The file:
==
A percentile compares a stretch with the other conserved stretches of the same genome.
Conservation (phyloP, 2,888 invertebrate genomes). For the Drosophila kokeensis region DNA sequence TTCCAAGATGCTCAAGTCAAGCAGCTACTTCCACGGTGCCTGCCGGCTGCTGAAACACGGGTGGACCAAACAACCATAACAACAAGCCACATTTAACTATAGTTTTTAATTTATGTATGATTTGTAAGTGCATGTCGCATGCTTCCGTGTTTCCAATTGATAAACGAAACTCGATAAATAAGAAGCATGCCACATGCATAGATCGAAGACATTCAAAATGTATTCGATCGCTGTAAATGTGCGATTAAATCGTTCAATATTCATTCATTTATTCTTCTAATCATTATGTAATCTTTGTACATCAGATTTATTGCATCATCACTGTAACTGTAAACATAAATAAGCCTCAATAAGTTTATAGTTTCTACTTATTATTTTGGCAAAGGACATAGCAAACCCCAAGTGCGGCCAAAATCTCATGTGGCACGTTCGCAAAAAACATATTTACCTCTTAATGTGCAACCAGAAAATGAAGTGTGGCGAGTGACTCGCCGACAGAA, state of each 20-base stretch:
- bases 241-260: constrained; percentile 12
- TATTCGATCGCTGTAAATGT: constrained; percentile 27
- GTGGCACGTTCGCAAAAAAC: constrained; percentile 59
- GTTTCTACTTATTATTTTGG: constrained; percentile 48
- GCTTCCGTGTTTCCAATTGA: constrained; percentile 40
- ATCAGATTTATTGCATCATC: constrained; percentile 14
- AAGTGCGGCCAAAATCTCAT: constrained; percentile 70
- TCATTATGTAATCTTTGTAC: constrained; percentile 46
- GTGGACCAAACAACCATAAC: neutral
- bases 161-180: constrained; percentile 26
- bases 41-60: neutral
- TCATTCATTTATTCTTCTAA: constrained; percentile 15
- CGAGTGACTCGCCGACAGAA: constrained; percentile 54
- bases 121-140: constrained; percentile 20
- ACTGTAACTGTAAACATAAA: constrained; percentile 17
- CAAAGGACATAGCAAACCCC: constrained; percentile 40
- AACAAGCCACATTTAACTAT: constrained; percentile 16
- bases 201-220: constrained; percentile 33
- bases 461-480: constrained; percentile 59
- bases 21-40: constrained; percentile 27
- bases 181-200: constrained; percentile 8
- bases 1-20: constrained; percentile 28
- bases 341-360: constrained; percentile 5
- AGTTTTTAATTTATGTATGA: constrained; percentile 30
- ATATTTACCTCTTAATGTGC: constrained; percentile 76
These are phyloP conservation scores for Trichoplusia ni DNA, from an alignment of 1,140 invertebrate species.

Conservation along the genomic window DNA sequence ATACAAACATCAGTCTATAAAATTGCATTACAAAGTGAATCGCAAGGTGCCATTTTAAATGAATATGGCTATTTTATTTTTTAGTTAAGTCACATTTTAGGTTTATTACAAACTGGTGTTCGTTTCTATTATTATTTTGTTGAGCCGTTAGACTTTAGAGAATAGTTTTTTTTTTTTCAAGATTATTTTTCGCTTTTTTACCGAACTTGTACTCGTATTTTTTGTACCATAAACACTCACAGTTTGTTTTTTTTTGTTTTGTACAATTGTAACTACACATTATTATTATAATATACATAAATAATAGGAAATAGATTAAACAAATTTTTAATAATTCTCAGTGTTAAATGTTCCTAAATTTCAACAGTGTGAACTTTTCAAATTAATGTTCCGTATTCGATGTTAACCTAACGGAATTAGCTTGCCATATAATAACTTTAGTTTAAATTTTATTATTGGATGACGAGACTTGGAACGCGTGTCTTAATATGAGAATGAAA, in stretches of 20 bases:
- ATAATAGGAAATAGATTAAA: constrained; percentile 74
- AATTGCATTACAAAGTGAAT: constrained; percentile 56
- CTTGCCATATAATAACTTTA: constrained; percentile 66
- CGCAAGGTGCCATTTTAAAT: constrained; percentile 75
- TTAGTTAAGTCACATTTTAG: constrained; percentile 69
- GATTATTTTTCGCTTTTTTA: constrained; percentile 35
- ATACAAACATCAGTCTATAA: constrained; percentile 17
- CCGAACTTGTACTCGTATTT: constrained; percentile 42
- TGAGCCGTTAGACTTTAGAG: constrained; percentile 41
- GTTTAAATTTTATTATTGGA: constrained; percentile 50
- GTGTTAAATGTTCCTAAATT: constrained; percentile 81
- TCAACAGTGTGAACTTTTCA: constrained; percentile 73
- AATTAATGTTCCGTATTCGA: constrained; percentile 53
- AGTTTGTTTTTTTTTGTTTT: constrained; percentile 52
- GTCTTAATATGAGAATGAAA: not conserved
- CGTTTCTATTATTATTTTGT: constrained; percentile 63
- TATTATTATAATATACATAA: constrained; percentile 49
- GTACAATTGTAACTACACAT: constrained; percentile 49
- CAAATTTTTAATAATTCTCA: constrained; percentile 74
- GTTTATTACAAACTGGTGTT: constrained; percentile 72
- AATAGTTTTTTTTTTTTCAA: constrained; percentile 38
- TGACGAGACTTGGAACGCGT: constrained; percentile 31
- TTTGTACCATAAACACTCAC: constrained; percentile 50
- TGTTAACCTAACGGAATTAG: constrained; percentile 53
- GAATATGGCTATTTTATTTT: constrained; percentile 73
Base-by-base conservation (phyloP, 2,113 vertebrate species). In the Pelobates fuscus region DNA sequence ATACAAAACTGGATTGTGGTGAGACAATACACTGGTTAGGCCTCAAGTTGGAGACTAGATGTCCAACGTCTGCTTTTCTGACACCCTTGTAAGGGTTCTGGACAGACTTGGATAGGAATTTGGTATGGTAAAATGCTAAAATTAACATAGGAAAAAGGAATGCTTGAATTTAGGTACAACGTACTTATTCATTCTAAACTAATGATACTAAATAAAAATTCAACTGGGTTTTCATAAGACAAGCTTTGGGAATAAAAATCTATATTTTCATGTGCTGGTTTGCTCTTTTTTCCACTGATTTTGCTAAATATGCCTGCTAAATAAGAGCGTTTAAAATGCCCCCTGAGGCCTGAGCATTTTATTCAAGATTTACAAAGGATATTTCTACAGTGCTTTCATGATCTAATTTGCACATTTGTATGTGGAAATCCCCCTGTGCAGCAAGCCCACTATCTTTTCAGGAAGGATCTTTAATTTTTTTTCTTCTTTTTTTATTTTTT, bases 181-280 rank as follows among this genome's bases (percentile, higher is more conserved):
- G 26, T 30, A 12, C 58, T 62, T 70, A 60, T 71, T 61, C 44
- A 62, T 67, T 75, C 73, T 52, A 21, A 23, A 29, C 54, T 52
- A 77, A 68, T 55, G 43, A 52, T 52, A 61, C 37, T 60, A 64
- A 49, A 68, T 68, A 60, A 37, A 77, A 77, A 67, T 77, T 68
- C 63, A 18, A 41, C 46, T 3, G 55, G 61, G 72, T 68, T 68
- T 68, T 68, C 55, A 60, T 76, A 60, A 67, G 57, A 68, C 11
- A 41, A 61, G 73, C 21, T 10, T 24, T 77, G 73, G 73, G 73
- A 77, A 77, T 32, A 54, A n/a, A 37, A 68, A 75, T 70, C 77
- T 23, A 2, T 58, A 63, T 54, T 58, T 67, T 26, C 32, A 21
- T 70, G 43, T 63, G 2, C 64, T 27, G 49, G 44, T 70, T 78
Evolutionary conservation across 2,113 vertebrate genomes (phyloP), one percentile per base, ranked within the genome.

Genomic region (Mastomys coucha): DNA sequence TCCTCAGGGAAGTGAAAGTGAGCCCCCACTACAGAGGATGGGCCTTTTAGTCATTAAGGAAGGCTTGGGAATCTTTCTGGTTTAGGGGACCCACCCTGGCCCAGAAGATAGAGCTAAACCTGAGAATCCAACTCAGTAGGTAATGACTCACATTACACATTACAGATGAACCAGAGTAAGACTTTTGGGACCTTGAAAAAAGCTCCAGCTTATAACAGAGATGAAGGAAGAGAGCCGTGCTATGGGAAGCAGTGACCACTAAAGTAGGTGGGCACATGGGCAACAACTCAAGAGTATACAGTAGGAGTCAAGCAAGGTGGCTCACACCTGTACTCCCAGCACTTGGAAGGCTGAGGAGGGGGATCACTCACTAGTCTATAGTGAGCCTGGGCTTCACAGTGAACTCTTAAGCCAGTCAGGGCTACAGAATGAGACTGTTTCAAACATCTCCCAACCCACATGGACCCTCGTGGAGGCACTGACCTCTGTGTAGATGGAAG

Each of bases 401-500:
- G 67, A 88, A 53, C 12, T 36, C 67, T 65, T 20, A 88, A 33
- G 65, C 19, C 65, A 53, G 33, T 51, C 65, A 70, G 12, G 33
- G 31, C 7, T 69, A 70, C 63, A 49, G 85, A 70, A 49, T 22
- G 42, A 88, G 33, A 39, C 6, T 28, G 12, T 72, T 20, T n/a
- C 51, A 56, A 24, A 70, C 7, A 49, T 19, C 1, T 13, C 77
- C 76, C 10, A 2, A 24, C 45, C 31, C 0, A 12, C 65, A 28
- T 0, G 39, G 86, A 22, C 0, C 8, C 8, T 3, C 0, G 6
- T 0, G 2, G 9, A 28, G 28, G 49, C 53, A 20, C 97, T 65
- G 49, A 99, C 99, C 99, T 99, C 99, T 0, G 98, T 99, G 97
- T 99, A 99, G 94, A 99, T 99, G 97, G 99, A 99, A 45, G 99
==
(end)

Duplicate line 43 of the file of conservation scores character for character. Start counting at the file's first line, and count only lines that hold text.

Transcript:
- AGTTTGTTTTTTTTTGTTTT: constrained; percentile 52